Let me put this another way: I have dealt with real racism against myself, my family, and my employees. I have confronted racists at places I've worked at when they have acted out their racial prejudices against my employees (and on several occasions myself). I have confronted racists that were Black, White, Korean, and Hispanic. The only difference between them was the color of their skin. They were all racists and I won't let them off from owning what they are.

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  3. It seems like you believe that "racist" is a stronger insult than "asshole" -- why? If their actions are the same, why is it worse to hate someone on the basis of their race than it is to hate them for the clothes they wear?

    In the case of a black person hating a white person, it's not. In both cases, it's one individual hating another individual for a dumb reason. On the other hand, for a white person hating a black person, "racist" _is_ worse than "asshole."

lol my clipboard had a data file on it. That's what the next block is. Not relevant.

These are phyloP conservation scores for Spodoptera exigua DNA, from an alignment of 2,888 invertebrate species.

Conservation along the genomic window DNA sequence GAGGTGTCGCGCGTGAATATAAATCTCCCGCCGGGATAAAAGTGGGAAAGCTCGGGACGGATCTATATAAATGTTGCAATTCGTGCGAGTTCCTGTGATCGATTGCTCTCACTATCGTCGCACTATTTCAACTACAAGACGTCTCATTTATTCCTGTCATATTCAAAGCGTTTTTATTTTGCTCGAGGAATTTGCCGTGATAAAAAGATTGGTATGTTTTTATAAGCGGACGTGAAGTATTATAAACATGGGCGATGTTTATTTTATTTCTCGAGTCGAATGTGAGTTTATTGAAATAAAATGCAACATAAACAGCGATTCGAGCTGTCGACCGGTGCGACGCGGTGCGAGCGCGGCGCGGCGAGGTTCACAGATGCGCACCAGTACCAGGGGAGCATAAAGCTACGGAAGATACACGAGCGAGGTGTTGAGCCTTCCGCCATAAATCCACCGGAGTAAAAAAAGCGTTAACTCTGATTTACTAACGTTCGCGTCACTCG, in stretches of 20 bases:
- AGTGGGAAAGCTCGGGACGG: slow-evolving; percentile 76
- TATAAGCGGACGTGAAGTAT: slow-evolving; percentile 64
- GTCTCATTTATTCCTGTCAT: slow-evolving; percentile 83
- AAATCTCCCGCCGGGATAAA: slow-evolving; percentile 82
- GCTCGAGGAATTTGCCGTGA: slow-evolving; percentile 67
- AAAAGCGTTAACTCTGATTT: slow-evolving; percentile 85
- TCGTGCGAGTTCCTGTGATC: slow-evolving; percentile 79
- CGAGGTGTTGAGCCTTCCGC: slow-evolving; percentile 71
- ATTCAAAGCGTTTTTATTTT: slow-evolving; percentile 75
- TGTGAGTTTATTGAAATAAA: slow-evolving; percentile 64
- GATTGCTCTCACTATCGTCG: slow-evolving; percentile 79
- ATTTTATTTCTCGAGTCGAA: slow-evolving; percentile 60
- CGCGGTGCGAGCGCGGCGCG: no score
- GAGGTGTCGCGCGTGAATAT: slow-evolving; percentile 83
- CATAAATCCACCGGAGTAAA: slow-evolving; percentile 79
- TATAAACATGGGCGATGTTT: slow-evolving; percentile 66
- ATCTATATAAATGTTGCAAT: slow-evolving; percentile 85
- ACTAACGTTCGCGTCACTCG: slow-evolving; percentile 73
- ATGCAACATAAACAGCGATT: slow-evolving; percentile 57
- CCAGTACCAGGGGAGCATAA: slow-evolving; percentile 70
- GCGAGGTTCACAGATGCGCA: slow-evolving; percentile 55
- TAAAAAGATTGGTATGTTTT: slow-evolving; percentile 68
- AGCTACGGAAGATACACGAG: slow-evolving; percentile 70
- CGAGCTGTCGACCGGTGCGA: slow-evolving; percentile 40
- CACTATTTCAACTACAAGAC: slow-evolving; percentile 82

Think about it in terms of racial epithets. Nobody cares of you call them a cracker. But the N-word has weight behind it. It's a throwback to the days of white supremacy, and a reminder that plenty of historical baggage remains.

    On an individual level, you might say that anyone harboring race-based hatred is a racist. But racism doesn't make any sense on an individual level. It's a population-level phenomenon, built on centuries of oppression. "Racist" is a word to describe someone who is a part of that phenomenon. To use it any the other way dilutes its meaning.

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    1. Did you even read my comment Charles or are you just responding to what you hoped I would write?

      (1) I did not make an equivalence between "asshole" and "racist" and went out of my way to show that the term "racist" has more weight due to its impact on the individual and society.